EU plans subsidy war chest as industry faces ‘existential’ threat from US – POLITICO | Popgen Tech


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The EU is in emergency mode and is preparing a major subsidy push to prevent European industry from being wiped out by American competitors, two senior EU officials told POLITICO.

Europe faces a double whammy from the US. If it wasn’t enough that energy prices seem to be permanently much higher than those in the US thanks to Russia’s war in Ukraine, US President Joe Biden is also currently rolling out a $369 billion. industrial subsidy scheme to support green industries under the Inflation Reduction Act.

EU officials fear that businesses will now face almost irresistible pressure to shift new investment to the US rather than Europe. Thierry Breton, chief operating officer of the EU, warns that Biden’s new subsidy package poses an “existential challenge” to Europe’s economy.

The European Commission and countries including France and Germany have realized they must act quickly if they want to prevent the continent from turning into an industrial wasteland. According to the two senior officials, the EU is now working on an emergency scheme to funnel money into key high-tech industries.

The provisional solution now being prepared in Brussels is to counter the US subsidies with an EU fund of its own, the two senior officials said. It would be a “European Sovereignty Fund”, already mentioned in the State of the Union address of Commission President Ursula von der Leyen in September, to help businesses invest in Europe and meet ambitious green standards.

Senior officials said the EU must act extremely quickly as companies are already making decisions about where to build their future factories for everything from batteries and electric cars to wind turbines and microchips.

Another reason for Brussels to react quickly is to prevent individual EU countries from going it alone to splash out emergency cash, the officials warned. The chaotic response to the gas price crisis, where EU countries reacted with all kinds of national support measures that threatened to undermine the single market, is still a sore point in Brussels.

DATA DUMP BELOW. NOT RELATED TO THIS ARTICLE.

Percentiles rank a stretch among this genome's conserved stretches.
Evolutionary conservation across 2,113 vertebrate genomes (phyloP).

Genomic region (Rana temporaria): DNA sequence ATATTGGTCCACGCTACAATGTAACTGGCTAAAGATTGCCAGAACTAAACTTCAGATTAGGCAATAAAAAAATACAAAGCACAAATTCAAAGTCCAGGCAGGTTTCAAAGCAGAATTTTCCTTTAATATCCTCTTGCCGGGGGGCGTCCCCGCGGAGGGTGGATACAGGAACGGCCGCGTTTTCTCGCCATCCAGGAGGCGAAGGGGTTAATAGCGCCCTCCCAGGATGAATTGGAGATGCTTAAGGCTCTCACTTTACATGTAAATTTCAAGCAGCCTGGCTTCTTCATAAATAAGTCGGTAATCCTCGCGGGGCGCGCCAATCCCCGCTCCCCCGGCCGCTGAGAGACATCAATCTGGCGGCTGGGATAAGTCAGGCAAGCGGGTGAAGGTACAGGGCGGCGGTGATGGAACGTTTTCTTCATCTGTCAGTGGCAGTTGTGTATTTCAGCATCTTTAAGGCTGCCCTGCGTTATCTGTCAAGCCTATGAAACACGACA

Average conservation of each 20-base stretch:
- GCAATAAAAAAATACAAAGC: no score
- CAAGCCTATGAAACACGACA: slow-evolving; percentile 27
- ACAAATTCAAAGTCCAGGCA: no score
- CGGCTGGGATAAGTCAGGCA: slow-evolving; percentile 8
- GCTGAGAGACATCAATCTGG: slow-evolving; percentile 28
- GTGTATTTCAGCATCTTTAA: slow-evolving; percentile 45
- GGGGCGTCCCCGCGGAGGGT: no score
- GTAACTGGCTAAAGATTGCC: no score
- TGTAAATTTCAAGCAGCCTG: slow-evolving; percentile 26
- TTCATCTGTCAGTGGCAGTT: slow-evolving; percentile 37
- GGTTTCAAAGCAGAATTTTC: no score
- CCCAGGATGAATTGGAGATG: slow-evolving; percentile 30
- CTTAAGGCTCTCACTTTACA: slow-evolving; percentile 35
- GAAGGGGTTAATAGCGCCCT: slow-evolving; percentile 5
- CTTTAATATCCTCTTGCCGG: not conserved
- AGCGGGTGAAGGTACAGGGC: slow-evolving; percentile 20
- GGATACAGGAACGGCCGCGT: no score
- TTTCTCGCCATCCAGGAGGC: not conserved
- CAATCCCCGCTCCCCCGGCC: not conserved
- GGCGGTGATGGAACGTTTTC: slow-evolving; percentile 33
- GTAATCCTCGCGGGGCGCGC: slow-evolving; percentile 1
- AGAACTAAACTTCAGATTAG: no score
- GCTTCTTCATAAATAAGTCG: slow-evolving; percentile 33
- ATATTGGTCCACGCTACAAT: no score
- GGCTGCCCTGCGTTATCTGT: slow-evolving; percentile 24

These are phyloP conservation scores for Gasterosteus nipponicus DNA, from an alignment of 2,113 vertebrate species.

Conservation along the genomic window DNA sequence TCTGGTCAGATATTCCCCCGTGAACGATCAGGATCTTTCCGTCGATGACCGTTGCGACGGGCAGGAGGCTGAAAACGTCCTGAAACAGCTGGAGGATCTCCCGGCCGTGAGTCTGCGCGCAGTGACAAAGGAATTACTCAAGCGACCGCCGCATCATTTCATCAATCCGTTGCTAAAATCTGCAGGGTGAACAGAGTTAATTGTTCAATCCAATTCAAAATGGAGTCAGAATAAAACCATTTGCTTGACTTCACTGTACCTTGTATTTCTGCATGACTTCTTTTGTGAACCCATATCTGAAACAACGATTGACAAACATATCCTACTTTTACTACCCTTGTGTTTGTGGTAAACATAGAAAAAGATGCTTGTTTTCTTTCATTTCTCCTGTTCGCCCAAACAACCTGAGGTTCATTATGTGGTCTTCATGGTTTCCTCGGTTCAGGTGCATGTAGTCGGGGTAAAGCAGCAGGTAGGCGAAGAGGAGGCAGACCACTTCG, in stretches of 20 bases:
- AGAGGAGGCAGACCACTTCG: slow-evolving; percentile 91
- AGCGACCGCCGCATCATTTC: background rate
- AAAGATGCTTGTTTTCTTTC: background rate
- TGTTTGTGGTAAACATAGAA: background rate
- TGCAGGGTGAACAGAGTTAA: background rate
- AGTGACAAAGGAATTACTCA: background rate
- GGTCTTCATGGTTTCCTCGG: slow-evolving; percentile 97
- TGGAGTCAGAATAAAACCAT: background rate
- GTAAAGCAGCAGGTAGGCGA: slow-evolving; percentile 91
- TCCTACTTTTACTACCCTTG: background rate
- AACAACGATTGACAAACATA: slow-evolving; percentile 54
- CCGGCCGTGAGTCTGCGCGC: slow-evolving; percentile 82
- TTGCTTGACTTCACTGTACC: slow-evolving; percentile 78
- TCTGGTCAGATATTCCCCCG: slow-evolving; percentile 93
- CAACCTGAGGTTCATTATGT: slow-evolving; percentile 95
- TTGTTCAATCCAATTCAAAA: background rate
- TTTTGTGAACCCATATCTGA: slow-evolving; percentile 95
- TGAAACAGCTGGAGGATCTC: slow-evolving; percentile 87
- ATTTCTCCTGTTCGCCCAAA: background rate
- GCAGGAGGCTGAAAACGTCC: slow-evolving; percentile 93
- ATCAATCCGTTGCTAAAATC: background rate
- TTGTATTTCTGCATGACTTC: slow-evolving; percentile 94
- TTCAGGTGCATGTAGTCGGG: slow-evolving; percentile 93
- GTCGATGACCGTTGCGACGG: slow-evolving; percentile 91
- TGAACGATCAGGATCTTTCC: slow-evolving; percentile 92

European Commissioner Breton in particular led the group by sounding alarm bells. At a meeting with the EU industry leaders on Monday, Breton issued his warning about the “existential challenge” to Europe from the Inflation Reduction Act, according to people in the chamber. Breton said it is now a matter of extreme urgency to “reverse the deindustrialization process that is taking place.”

Breton echoed calls from business leaders across Europe warning of a perfect storm brewing for manufacturers. “It’s a bit like drowning. It happens quietly,” said BusinessEurope president Fredrik Persson.

The Inflation Reduction Act is a particular problem for EU carmakers – such as France and Germany – as it encourages consumers to “buy American” when it comes to electric vehicles. Brussels and EU capitals see this as undermining global free trade, and Brussels wants to strike a deal in which its companies can enjoy the same US benefits.

With a diplomatic solution looking unlikely and Brussels keen to avoid an all-out trade war, a subsidy race now looks increasingly likely as a controversial Plan B.

To do so, it will be essential to secure support from Germany and from the more economically liberal commissioners such as trade chief Valdis Dombrovskis and competition chief Margrethe Vestager.

At a meeting of EU trade ministers on Friday, Brussels hopes to get more clarity from Berlin on whether they are willing to break their subsidy taboo.

France has long called for a counterattack against Washington by funneling state funds into European industry to help industrial champions on the continent. That idea is now also gaining traction in Berlin, which has traditionally been economically more liberal.

German Economy Minister Robert Habeck and his French counterpart Bruno Le Maire issued a joint statement on Tuesday calling for an “EU industrial policy that enables our companies to thrive in global competition, especially by technological leadership,” adding that “we want to coordinate a European approach to challenges such as the United States’ Inflation Reduction Act.”

Apart from the meeting of trade ministers on Friday, the idea will also be discussed informally among competition ministers next week. One official said European leaders would also discuss it on the sidelines of the Western Balkans summit on December 6 and at the European Council in mid-December.

Hans von der Burchard, Giorgio Leali and Paola Tamma reported.


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